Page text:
Brunswick police to acquire armored vehicle

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BRUNSWICK — Despite some combative remarks by members of the public during Monday’s Town Council meeting, the Police Department received approval to accept a surplus military vehicle from the Department of Defense.

The council voted 8-1 to accept a “Peacekeeper” personnel carrier donated through the DOD’s so-called 1033 program, which transfers military supplies to domestic law enforcement agencies.

Council Chairwoman Sarah Brayman cast the vote in opposition, noting that the Cumberland County Sheriff’s Office already has a Peacekeeper.

The lightly armored vehicles, built during the 1980s on modified pickup truck frames, were intended to carry a driver and three gunners in combat zones. Today, leftover Peacekeepers are used by police special-tactics teams throughout the country. Besides the sheriff’s office, six other Maine law enforcement agencies now own Peacekeepers or similar armored vehicles.

The Brunswick Police Department isn’t one of those agencies.

In the past nine years, the BPD has acquired more than $120,000 worth of equipment through the 1033 program, including laptop computers and 10 high-powered rifles.

Until January, those acquisitions were made without Town Council oversight. But the town adopted a new policy this year after The Forecaster reported on how much equipment local police departments have received through the Pentagon program.

The department has never before obtained a combat vehicle. In fact, police several years ago turned down an offer of a mine-resistant, ambush-protected vehicle, or MRAP, an 18-ton behemoth that is typically valued at more than $600,000.

Then, in early February, the department received an offer from the DOD to take a Peacekeeper off the hands of police in Bloomington, Minnesota, who are upgrading to a newer model.

The 1989 vehicle Brunswick is acquiring, with only 19,000 miles, is worth about $65,000.

Police Chief Richard Rizzo and Cmdr. Marc Hagan said the Peacekeeper will allow police to more closely and more safely approach dangerous crime scenes that are handled by the department’s Special Reaction Team.

“This is a much-needed tool for Brunswick officers and the safety of residents,” Police Chief Richard Rizzo told the council. “The vehicle is really about officer safety.”

But on Monday, the Peacekeeper led to little peace.

“Does anyone think we need such a vehicle in Brunswick?” asked Moody Road resident Karen Klatt, a former District 4 town councilor. “This is not L.A., California. … I’m sure the Police Department wants such a toy, but I don’t see how the need is justified.”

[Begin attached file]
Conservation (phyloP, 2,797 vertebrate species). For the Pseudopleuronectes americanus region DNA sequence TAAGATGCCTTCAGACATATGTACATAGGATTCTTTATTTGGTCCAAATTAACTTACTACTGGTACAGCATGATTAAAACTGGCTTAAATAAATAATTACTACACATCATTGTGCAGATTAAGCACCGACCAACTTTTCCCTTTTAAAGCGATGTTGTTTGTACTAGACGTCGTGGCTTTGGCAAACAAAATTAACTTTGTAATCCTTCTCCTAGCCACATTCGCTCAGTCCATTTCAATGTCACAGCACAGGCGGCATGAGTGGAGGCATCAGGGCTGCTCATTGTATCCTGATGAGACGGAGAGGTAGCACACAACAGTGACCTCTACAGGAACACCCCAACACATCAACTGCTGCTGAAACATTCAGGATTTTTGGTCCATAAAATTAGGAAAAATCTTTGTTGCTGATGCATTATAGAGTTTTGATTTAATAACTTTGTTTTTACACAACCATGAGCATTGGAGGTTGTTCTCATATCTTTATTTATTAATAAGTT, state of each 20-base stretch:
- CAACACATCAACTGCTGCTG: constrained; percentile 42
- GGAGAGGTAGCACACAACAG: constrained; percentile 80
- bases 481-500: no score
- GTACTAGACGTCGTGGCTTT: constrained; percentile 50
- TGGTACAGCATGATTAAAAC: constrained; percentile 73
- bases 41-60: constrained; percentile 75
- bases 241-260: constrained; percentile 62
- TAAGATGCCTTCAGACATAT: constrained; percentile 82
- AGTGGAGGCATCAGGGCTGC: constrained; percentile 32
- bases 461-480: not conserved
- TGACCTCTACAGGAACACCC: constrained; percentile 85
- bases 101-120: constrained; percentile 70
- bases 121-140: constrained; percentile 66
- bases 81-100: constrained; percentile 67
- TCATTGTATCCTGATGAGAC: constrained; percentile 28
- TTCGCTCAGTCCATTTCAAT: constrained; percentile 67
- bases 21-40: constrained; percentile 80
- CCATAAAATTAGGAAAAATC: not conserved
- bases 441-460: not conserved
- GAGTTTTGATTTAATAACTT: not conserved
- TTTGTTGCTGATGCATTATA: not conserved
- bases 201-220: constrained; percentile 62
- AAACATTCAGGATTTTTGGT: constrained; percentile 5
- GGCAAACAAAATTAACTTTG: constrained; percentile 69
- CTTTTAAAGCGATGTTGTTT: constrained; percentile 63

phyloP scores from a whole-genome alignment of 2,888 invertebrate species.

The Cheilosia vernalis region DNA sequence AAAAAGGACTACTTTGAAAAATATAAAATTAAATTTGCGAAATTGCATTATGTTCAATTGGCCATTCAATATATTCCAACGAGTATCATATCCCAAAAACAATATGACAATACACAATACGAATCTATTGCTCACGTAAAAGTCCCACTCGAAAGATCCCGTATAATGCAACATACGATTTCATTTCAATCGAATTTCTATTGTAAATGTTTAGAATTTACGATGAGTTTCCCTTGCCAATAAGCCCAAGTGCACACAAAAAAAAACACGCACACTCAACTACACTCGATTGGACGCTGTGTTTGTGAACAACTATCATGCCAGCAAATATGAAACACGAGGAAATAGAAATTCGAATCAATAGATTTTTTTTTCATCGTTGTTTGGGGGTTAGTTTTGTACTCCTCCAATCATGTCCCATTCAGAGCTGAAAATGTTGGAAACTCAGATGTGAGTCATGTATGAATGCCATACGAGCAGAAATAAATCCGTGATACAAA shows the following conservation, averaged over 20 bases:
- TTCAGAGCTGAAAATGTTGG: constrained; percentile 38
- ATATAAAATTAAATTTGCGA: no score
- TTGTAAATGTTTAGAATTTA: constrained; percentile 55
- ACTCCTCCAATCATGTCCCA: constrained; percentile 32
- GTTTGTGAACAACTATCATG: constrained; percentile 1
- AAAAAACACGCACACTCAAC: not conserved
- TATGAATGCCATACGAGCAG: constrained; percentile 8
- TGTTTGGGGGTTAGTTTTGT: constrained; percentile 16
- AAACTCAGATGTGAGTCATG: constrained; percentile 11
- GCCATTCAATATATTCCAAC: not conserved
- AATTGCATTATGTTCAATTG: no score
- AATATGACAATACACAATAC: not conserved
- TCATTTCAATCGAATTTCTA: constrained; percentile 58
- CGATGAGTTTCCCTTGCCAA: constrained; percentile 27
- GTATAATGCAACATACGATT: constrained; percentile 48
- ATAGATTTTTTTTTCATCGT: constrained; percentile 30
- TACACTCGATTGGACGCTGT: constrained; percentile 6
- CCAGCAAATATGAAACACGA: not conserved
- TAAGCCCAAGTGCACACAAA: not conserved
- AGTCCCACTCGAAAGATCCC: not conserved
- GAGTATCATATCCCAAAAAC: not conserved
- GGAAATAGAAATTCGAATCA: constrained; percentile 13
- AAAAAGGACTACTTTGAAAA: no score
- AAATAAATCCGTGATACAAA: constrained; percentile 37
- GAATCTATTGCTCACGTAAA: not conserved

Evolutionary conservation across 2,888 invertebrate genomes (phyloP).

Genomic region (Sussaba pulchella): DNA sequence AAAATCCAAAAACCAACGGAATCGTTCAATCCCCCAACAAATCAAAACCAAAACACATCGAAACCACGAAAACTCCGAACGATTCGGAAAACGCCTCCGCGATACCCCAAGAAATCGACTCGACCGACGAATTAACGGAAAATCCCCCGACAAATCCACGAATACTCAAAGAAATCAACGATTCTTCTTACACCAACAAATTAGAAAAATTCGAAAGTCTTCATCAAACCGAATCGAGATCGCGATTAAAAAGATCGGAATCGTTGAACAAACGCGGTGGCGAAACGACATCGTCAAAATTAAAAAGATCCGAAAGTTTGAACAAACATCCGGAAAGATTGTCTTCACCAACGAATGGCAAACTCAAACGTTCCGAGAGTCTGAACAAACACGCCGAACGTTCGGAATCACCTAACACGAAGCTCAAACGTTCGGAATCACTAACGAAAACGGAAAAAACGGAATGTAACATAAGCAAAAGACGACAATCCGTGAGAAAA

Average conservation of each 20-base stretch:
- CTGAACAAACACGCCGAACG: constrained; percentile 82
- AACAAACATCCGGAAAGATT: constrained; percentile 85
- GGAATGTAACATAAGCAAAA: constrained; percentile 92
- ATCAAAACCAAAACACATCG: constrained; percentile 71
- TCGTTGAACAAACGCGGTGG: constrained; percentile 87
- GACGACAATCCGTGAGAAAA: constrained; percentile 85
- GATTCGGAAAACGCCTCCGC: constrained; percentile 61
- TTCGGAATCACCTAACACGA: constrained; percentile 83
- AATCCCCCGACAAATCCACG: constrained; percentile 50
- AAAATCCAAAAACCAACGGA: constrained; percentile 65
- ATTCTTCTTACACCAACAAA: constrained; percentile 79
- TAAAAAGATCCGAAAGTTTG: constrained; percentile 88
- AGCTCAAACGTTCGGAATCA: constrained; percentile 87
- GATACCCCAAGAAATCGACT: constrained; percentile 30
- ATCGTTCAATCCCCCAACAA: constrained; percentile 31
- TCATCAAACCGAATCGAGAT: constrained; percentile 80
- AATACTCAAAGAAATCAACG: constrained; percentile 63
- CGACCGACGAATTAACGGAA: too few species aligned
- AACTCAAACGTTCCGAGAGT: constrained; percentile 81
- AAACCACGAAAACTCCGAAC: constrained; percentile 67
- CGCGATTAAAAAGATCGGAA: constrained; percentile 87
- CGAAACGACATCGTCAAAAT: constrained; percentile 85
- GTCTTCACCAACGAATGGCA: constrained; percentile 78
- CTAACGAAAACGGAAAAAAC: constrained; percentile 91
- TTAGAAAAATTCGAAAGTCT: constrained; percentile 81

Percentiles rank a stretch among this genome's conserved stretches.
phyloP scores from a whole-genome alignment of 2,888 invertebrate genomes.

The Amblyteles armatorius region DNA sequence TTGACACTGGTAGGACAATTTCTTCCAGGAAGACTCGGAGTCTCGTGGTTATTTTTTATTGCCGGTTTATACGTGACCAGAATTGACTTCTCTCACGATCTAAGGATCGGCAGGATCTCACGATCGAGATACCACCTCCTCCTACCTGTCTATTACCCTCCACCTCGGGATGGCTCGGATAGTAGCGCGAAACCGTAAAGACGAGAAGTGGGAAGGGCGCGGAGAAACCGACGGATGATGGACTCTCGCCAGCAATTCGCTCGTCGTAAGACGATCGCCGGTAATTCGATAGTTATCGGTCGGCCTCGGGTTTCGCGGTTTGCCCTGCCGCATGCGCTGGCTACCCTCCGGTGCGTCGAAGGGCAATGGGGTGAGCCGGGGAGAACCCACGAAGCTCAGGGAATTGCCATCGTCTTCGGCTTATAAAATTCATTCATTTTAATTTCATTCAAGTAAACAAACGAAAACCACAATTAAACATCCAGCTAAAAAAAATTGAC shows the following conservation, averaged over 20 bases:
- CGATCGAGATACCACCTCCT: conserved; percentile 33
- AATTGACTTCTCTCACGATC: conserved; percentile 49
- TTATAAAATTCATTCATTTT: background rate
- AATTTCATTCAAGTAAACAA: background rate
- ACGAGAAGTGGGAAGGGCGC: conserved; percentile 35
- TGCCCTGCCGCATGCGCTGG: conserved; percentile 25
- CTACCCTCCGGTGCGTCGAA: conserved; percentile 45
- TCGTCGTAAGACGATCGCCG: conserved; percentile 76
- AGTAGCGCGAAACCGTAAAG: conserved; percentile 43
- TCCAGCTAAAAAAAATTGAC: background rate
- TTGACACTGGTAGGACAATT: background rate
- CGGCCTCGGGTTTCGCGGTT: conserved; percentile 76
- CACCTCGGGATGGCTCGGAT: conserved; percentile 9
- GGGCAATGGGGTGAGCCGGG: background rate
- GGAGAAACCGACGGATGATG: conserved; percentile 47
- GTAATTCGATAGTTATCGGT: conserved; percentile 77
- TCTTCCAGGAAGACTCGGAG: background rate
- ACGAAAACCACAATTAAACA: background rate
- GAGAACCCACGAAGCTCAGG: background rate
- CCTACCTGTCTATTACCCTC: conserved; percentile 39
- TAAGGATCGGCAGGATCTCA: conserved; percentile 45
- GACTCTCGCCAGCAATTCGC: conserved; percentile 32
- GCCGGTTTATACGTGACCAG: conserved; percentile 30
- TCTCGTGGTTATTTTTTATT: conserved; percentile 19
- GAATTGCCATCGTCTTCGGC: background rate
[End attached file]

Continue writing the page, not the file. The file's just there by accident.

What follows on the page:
That remark prompted resident Jason Coombs to tell the council, “Any tool you can get to enhance (police officers’) jobs and make it so they can get home at night is not a toy.” Several audience members applauded.

Richard Fisco, of Lincoln Street, then said, “Any police officer who wants to get home no matter what shouldn’t be in uniform.”

Councilors also expressed mixed feelings about the BPD’s new wheels, and questioned Hagan about the cost of accepting it. He explained that it would require about $2,400 to ship the vehicle to Brunswick, and that the town would also be responsible for the cost of maintenance.

But since the Peacekeeper would technically be on loan from the DOD, there are few other expenses. And the town can return the vehicle if it proves to be “cost-prohibitive,” according to Hagan.

“Do we need this? My judgment says probably not,” Councilor Suzan Wilson said. “But the police don’t ask for a heck of a lot from us.”

Councilor Stephen Walker said his initial response was “no friggin’ way.” But after learning more about the vehicle, he said it was a “reasonable request.”

“This isn’t about militarization of our local Police Department,” he said. “It’s about giving them a shield.”

Councilor Kathy Wilson said, “My hope would be that (the police) never have to use it. But if they need it, or if we need to help other communities that are close by, well, for $2,400 and a couple oil changes … I think it’s well worth it.”

Councilor David Watson, a former Brunswick police officer, said he was voting yes because “this vehicle not only protects police officers, it protects citizens. We just had a bank robbery here a short time ago. Things are happening in Brunswick that never happened before.”

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